Easily one of the most extraordinary and gifted visionaries working today, Paul Thomas Anderson is one of the world’s most celebrated and renowned filmmakers of our era. With the release of his latest film, titled Licorice Pizza, in which P.T. Anderson returns to his San Fernando Valley roots in an era where teenagers could sell waterbeds and pinball machines. With high acclaim and awards season buzz behind it, to honor the release of Paul Thomas Anderson’s latest masterpiece, I decided to do a retrospective to honor his impressive body of work.
What’s remarkable about his filmography is that P.T. Anderson has never made a bad or even mediocre film. Each film has strong defenders, many of which are even Oscar nominated films that all reached a high level of critical and commercial success. A filmmaker with a singular style that consists of beautiful long-takes, exquisite, astonishing tracking shots, impeccable camera movements, skillful writing, rich characterizations, memorable characters, Paul Thomas Anderson’s style is certainly inspired by many of the great filmmakers such as Stanley Kubrick, Martin Scorsese, Steven Spielberg, and, of course, Robert Altman, which you can still see, to this date, Altman’s sensibilities and traits shine through with PTA’s vision. Below is my best effort of where I stack each of his films, and regardless, the list will ruffle some PTA feathers because everyone has a list of their own favorites.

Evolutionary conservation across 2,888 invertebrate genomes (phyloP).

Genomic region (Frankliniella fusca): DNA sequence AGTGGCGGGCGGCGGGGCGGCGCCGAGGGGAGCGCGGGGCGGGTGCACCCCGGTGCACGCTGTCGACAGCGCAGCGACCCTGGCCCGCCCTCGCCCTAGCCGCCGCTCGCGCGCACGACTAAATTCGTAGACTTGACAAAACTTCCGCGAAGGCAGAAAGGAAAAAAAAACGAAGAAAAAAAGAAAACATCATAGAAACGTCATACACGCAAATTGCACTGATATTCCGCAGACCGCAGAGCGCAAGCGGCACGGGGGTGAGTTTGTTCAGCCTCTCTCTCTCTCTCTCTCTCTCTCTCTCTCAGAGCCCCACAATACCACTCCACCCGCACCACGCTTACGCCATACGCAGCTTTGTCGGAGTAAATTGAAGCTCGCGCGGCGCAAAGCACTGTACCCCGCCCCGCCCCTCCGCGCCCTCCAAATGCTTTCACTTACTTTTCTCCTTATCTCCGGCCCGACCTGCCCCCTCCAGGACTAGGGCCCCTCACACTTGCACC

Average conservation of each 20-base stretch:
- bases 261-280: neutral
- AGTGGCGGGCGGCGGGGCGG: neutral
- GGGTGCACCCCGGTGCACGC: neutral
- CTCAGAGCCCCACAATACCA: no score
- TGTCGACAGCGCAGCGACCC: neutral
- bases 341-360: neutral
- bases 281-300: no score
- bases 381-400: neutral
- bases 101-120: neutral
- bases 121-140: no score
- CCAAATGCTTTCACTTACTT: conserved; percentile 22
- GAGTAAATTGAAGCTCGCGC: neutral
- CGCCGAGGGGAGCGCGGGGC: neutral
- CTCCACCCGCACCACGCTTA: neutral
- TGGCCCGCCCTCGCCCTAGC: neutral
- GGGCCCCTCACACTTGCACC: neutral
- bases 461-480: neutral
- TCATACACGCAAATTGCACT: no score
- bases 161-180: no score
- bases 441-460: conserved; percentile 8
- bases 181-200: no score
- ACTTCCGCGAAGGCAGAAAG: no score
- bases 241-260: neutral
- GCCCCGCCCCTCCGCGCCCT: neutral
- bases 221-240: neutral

9. Inherent Vice (2014)